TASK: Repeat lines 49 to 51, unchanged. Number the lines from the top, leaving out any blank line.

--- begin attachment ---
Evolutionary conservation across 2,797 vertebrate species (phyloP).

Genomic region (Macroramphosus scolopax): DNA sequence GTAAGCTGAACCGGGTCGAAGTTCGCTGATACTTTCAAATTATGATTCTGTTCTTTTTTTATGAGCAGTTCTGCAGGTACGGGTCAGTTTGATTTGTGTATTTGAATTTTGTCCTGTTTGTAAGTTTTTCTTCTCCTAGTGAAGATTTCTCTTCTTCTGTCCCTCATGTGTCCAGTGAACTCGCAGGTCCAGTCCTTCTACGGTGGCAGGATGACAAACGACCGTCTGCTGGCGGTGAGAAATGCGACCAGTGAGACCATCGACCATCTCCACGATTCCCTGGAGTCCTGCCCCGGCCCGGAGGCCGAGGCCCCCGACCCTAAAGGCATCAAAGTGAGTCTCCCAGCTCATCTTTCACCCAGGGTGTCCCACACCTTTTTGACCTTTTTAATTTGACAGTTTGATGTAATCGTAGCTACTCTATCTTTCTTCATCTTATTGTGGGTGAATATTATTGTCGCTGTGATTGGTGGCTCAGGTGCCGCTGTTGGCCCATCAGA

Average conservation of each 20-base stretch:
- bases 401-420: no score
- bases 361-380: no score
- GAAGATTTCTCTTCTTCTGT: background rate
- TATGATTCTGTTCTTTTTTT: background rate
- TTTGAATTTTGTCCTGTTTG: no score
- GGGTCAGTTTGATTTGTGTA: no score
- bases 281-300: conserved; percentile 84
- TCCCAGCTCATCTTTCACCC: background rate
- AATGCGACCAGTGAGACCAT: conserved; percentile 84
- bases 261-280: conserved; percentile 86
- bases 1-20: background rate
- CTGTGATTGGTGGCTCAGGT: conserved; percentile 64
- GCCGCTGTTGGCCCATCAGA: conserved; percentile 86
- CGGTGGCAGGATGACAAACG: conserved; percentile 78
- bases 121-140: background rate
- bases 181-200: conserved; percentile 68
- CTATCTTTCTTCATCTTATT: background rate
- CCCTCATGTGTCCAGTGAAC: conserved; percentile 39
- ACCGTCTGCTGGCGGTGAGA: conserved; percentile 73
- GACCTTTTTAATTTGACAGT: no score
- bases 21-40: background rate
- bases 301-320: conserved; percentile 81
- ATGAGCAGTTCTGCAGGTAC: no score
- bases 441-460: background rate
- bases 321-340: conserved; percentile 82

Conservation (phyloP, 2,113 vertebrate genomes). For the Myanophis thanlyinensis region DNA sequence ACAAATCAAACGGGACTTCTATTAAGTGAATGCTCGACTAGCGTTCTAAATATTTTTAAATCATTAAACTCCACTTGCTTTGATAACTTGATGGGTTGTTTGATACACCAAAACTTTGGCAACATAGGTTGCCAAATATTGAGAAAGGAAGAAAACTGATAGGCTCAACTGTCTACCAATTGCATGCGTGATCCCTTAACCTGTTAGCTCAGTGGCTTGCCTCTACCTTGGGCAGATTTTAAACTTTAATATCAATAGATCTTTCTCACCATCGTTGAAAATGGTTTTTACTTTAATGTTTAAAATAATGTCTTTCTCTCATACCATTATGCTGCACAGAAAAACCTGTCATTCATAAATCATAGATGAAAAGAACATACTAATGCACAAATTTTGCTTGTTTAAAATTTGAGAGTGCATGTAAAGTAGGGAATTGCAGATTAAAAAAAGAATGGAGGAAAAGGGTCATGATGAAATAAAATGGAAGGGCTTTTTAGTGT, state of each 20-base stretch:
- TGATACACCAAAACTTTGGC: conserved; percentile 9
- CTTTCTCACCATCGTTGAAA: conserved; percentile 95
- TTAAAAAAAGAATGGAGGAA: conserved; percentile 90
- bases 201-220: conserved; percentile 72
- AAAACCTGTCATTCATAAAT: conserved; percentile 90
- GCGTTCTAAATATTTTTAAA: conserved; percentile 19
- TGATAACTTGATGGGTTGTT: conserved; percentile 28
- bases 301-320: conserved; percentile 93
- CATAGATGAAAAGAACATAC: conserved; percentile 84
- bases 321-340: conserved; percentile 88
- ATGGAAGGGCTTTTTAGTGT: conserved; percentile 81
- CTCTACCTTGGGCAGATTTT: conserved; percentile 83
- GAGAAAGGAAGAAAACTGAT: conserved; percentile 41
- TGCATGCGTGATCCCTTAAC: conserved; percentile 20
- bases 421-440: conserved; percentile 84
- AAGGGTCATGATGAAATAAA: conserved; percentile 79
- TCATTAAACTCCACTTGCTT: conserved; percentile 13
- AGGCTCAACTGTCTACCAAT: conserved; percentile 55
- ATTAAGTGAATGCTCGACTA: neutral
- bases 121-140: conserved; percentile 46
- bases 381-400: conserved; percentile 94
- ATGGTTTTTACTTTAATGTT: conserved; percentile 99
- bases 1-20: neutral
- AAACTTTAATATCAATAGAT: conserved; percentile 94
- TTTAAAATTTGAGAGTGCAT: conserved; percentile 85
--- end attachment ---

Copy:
- bases 121-140: conserved; percentile 46
- bases 381-400: conserved; percentile 94
- ATGGTTTTTACTTTAATGTT: conserved; percentile 99